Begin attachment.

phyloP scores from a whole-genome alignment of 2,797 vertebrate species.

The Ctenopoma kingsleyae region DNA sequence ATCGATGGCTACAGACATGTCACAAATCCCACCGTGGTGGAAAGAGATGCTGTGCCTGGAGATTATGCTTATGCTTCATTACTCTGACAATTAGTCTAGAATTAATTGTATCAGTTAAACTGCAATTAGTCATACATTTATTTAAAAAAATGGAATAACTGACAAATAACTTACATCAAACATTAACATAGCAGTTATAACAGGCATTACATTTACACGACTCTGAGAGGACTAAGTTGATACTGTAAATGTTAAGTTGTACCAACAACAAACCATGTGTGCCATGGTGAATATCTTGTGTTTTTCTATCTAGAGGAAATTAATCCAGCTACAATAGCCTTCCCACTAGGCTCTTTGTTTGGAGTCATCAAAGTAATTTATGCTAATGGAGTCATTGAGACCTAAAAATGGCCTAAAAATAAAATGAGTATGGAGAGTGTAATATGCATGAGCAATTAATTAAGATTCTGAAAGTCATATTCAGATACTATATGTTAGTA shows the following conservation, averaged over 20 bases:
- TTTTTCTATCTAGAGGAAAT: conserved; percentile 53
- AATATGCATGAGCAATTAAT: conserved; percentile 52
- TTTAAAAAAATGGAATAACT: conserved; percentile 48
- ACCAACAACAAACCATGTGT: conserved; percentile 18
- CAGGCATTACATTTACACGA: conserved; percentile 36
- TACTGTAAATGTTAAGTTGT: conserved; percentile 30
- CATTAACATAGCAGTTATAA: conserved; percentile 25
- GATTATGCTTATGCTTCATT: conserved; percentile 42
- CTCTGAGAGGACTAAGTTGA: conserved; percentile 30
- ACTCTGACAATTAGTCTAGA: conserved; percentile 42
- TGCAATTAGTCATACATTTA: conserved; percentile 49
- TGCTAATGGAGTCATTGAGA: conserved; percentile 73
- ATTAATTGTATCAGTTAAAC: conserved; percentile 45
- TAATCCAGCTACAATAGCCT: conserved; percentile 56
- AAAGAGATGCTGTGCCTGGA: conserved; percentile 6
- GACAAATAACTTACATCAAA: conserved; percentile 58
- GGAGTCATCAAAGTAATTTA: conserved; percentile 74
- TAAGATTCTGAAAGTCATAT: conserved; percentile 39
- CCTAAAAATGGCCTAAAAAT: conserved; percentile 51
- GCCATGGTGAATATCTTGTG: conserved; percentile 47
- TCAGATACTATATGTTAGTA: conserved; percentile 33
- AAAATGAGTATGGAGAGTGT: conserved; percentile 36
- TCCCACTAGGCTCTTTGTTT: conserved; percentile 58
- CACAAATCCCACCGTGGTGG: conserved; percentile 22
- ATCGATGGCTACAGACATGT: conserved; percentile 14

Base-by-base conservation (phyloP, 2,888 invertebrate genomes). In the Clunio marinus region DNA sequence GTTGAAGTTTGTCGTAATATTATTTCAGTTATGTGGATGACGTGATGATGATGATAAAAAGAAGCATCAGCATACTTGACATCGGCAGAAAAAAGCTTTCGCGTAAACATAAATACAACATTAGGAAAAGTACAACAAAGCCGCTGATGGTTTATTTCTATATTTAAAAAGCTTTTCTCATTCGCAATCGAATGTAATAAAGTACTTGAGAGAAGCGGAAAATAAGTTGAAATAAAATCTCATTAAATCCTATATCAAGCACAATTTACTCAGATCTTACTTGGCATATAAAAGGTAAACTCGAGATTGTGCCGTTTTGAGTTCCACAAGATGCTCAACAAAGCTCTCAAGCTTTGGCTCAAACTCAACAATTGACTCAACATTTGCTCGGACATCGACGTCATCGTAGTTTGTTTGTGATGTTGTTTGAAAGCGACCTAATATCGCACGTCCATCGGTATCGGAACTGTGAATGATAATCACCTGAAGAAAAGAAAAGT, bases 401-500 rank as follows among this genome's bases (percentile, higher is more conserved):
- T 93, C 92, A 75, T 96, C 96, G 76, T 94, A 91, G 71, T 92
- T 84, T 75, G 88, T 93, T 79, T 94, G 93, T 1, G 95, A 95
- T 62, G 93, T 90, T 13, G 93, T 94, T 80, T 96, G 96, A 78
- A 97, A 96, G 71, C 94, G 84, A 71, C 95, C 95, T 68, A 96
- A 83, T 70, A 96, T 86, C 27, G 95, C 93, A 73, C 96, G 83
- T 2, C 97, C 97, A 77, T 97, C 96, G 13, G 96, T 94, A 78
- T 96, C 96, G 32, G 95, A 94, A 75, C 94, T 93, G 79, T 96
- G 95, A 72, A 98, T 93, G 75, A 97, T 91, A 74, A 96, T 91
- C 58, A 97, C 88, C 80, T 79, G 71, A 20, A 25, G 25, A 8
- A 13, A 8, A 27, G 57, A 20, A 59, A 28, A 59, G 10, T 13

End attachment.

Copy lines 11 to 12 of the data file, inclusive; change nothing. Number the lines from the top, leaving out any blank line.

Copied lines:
- CTCTGAGAGGACTAAGTTGA: conserved; percentile 30
- ACTCTGACAATTAGTCTAGA: conserved; percentile 42